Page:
A charity supporting young people who are homeless was defrauded over a seven-year period by the financial controller who was a trusted and well-liked member of the team.
The financial controller was responsible for managing the charity’s finances and internal controls. They were an integral member of the senior management team and the wider organisation, providing direction and input into day-to-day operations and longer-term strategic thinking.
However, this trust was found to be misplaced when it was discovered that the financial controller had been forging signatures on charity cheques to pay for their mortgage and child’s education.
Suspicions were raised when the chief executive received a call from the charity’s bank manager querying their signature on a cheque to a debt recovery agency – something they had no knowledge of.
The matter was reported to the chair of the trustee board and a team of experts were called in to find out what had happened. In the meantime, the charity’s bank manager had identified other cheques that had unusual signatures, including some that appeared to have been signed by a manager who was on leave.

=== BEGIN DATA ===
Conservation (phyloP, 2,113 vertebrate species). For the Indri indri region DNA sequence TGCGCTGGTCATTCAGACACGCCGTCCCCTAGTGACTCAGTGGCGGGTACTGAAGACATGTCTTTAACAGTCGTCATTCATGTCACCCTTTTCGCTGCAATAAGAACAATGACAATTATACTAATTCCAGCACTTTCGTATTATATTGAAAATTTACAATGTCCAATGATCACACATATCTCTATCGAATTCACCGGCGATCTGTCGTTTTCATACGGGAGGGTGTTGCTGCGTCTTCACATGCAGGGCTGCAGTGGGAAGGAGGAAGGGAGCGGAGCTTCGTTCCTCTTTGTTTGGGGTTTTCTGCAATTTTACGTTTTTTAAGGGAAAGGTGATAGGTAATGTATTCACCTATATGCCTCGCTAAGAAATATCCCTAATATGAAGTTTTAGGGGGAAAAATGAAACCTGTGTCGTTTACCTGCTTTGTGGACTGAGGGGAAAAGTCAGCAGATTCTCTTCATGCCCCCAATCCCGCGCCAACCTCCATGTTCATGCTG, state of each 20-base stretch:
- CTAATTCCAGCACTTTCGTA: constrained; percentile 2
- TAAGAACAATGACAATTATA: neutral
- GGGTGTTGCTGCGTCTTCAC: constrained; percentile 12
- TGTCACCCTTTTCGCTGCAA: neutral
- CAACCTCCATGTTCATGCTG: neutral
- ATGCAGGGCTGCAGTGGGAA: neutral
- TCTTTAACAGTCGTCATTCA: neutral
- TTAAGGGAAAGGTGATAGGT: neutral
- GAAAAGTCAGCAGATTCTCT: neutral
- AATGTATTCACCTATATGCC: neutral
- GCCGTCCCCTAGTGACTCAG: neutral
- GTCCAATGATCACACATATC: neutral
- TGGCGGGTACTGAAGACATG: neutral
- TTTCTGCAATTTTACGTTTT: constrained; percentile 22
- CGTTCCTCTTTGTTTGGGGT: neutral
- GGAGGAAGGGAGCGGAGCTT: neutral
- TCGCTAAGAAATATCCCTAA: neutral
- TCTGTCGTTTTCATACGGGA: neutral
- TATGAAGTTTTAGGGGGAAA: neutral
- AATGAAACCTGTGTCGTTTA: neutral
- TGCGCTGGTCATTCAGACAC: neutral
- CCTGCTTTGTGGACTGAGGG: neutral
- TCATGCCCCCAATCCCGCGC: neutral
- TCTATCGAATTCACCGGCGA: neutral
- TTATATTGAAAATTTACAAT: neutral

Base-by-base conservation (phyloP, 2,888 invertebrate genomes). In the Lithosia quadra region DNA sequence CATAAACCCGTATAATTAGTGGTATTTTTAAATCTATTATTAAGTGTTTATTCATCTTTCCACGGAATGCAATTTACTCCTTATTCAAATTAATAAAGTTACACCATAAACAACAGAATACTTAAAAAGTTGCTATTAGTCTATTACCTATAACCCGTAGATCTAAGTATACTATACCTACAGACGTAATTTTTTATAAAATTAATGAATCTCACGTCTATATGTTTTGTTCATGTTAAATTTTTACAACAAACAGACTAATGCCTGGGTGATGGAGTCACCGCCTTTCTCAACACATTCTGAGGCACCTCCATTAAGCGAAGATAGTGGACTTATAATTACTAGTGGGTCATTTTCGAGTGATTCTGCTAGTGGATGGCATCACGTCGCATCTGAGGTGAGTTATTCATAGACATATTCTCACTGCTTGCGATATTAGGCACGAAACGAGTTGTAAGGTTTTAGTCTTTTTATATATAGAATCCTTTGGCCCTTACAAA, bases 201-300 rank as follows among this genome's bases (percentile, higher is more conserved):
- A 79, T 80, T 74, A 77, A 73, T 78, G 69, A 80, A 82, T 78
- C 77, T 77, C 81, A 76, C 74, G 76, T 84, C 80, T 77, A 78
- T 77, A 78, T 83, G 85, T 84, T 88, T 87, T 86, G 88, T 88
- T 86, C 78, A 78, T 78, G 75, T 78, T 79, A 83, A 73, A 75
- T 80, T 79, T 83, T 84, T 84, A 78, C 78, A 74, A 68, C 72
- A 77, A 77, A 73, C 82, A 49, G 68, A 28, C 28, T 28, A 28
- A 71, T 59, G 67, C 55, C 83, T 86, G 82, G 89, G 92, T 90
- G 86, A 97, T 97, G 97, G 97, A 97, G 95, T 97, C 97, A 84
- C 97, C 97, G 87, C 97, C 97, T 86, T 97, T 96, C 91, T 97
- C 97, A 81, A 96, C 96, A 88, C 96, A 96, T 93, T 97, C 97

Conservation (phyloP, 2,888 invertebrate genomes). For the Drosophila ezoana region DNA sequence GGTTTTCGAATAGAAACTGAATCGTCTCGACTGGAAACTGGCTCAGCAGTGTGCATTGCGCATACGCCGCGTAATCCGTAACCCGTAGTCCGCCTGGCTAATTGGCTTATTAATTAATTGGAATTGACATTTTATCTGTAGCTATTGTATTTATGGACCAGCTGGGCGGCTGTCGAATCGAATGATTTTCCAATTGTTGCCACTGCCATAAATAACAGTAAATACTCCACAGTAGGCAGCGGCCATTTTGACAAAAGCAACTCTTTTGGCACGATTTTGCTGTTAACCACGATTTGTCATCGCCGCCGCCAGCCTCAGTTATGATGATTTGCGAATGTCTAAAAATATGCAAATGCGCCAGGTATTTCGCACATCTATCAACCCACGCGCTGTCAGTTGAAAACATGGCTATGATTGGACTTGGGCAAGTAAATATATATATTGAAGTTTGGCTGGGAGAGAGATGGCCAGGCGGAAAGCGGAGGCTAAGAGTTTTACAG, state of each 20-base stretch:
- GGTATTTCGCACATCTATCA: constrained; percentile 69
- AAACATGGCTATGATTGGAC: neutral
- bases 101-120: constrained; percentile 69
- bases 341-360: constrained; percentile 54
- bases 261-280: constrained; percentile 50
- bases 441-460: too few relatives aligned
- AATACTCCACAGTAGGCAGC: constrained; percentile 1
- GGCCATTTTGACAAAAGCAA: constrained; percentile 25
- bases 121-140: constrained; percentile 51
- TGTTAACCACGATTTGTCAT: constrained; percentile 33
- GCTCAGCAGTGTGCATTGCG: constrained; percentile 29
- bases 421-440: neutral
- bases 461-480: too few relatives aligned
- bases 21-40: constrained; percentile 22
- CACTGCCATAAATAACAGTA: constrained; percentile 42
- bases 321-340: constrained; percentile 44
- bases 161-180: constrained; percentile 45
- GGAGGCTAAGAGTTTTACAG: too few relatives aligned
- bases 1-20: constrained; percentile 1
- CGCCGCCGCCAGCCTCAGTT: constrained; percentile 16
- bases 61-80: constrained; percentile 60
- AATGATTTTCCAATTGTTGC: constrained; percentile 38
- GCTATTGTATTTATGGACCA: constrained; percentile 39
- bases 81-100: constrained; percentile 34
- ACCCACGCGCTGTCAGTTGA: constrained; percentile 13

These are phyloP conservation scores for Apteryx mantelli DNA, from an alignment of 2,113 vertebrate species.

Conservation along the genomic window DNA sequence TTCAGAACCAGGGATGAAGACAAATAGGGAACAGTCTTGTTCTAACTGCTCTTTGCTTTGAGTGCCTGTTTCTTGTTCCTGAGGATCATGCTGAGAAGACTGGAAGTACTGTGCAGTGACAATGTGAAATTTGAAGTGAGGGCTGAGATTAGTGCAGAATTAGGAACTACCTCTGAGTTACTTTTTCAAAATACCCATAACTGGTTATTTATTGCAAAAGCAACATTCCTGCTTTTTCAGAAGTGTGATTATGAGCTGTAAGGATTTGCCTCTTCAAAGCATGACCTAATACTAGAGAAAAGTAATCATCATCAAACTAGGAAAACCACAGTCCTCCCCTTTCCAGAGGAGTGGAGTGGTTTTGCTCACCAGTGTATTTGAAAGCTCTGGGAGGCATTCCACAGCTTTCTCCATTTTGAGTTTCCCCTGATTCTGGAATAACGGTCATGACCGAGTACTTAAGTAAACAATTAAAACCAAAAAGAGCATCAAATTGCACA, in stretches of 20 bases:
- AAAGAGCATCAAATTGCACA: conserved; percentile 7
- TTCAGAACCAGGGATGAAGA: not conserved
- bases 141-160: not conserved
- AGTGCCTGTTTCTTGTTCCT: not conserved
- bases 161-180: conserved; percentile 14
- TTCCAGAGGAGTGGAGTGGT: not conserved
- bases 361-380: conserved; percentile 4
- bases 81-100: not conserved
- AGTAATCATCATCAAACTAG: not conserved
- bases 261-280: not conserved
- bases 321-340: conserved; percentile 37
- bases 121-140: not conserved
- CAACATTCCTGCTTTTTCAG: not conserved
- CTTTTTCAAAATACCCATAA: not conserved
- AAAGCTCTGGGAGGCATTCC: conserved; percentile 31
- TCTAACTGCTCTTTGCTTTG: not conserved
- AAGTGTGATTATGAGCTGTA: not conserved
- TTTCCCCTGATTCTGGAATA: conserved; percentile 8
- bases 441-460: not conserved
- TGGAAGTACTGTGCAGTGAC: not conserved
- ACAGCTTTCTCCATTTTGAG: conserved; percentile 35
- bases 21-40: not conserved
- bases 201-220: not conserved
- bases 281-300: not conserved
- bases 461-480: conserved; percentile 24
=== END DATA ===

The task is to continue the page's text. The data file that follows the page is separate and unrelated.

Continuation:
Eventually it was found that the financial controller had kept one of the charity’s cheque books and used it exclusively to forge cheques. The financial controller was prosecuted and sentenced to two years in jail. Some of the money was recovered.
The charity’s financial controls and policies on fraud and whistleblowing were reviewed and updated. A new online payment system was introduced so that cheques are no longer required.
Trustee committees were also restructured to include a more active audit and risk function. As part of this new focus, a trustee carries out spot audits of the accounting records every six months.
Category Case studies